If we embrace the premise of the white paper – that multiple chronic diseases share a common origin – it changes how we view the risks and benefits of chemoprevention strategies. The risks of long-term intervention remain unchanged, but the potential rewards increase because they not only reduce the risk of a single chronic disease (e.g. Alzheimer’s disease), but also mitigate the risk of a whole range of age-related diseases.
Of course, this approach only works if we target shared elements those chronic diseases, such as the metabolic pathways and interventions discussed above. In fact, all the interventions mentioned are being investigated for their potential to improve outcomes in indications beyond liver disease. The interest in metabolic targets for diverse chronic diseases supports the hypothesis that tackling NAFLD as an early sign of metabolic disease can help curb the growing burden of aging-related chronic conditions in many societies.
Even without targeting any other specific disease, it’s clear that diagnosing and personalizing treatment of NAFLD based on its underlying pathophysiology could greatly reduce the burden of chronic disease more generally. Simply treating any chronic condition would be a major achievement with far-reaching effects.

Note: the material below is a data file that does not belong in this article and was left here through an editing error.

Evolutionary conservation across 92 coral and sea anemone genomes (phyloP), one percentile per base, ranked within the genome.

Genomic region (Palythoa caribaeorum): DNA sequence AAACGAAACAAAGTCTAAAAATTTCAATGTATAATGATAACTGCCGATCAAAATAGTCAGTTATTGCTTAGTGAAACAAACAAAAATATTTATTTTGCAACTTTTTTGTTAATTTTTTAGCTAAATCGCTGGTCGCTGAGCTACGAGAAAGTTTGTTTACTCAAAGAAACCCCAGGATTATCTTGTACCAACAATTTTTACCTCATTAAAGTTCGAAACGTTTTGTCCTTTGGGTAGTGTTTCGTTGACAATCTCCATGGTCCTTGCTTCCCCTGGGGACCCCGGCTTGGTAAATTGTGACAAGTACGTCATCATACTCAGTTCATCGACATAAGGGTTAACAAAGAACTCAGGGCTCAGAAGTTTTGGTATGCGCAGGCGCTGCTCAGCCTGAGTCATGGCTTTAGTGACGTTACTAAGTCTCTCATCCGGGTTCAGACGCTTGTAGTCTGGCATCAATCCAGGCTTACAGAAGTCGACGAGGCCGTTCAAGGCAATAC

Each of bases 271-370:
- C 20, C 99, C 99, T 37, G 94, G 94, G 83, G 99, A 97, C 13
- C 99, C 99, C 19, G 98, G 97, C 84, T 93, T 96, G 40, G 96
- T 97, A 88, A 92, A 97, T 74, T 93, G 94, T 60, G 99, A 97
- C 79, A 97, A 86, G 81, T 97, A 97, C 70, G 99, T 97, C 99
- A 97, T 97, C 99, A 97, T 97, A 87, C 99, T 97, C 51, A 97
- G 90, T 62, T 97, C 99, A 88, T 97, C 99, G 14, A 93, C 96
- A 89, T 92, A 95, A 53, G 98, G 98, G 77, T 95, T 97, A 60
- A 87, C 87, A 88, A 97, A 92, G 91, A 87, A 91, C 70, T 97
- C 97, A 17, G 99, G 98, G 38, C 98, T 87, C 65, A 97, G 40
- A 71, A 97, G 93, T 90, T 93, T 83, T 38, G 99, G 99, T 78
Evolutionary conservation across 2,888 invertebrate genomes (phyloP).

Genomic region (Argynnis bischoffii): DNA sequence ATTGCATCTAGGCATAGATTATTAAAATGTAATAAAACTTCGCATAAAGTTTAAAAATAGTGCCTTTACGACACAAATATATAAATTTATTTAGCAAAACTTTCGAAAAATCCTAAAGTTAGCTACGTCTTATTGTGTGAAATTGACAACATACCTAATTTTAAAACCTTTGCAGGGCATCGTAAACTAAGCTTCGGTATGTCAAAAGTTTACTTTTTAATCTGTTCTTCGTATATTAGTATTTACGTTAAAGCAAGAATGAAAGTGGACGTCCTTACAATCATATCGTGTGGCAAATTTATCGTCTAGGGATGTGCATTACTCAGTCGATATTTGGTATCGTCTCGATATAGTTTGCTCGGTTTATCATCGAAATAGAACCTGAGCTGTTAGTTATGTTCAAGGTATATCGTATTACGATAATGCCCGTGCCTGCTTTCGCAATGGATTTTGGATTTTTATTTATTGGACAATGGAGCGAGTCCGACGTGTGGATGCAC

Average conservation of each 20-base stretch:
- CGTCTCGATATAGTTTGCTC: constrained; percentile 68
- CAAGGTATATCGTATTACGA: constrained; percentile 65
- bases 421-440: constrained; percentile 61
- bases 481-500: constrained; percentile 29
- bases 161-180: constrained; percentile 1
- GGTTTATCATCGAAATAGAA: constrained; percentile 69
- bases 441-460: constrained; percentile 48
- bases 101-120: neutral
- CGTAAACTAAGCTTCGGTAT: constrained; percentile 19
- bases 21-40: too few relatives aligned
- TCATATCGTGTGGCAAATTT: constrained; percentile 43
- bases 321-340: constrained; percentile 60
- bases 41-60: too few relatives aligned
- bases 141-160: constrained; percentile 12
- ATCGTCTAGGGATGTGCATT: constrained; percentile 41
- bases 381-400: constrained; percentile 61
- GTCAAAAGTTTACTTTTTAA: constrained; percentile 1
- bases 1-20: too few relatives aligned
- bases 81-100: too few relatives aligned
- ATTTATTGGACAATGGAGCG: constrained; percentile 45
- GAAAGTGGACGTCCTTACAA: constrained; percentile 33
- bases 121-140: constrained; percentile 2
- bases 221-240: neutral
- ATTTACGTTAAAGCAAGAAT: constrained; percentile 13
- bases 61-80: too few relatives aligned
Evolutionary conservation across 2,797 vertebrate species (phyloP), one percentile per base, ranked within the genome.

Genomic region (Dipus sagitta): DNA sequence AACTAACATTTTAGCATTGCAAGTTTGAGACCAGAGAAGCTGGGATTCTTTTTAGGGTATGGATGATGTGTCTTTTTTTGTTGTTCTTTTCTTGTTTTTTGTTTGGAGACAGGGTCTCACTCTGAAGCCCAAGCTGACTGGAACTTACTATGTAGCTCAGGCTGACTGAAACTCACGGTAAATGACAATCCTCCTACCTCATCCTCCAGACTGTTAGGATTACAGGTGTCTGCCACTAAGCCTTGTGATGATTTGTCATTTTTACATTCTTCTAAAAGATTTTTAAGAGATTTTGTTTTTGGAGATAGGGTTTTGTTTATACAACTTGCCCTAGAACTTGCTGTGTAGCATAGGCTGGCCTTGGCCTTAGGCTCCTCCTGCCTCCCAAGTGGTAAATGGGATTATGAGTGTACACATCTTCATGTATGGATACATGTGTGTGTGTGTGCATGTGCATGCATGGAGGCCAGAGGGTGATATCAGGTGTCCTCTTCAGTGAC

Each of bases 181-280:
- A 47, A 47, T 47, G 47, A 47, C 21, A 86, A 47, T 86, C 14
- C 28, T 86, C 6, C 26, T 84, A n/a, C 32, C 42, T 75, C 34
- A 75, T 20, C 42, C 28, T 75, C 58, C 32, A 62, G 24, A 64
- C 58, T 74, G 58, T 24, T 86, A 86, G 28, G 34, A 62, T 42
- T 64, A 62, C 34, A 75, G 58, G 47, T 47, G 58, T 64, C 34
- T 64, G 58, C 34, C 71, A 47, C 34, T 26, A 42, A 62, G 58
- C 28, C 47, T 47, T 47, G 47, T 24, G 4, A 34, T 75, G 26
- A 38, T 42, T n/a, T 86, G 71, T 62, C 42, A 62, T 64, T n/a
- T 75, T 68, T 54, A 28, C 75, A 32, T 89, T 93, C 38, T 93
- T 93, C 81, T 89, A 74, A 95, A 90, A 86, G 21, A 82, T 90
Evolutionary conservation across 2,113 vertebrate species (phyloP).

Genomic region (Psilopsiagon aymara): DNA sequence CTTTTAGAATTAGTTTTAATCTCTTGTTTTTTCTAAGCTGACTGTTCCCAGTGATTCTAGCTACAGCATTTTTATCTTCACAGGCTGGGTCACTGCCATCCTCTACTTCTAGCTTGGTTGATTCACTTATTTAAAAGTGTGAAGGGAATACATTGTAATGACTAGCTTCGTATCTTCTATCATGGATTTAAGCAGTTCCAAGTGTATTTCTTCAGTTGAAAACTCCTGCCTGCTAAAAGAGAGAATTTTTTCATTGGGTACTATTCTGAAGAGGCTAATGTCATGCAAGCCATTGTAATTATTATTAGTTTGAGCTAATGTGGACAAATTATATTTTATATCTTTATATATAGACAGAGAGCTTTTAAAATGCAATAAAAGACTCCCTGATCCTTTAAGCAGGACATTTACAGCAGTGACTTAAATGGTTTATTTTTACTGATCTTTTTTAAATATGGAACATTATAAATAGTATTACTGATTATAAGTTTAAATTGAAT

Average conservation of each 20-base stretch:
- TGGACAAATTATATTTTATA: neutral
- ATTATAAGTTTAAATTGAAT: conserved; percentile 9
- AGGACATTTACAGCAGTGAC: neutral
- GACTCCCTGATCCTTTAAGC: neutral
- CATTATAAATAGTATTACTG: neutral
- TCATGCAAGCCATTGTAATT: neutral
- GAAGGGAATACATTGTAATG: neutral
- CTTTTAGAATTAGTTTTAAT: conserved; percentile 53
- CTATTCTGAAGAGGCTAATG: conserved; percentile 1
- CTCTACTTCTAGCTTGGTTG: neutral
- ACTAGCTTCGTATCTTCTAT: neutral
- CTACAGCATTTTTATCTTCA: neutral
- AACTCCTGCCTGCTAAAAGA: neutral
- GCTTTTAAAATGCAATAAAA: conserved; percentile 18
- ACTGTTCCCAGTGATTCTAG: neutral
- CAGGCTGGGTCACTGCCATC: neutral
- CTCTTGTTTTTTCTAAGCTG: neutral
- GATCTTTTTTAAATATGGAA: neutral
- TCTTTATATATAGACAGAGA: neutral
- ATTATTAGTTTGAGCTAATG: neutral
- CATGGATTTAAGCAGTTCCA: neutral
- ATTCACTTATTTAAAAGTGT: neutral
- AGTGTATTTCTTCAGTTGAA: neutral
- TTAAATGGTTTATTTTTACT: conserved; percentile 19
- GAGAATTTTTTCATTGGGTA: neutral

Read our white paper, “Complex diseases have a common origin”, for a closer look at the shared pathophysiology of chronic diseases.
Hrncir et al.: Gut Microbiota and NAFLD: Pathogenetic Mechanisms, Microbiota Signatures, and Therapeutic Interventions (2021) Microorganisms | https://doi.org/10.3390/microorganisms9050957
Koning et al.: Targeting nonalcoholic fatty liver disease via gut microbiome-centered therapies (2023) Gut Microbes | https://doi.org/10.1080/19490976.2023.2226922
Parlati et al.: New targets for NAFLD (2021) Innovation in Hepatology | https://doi.org/10.1016/j.jhepr.2021.100346
Lange et al.: Prevention of NAFLD-associated HCC: Role of lifestyle and chemoprevention (2021) Journal of Hepatology | https://doi.org/10.1016/j.jhep.2021.07.025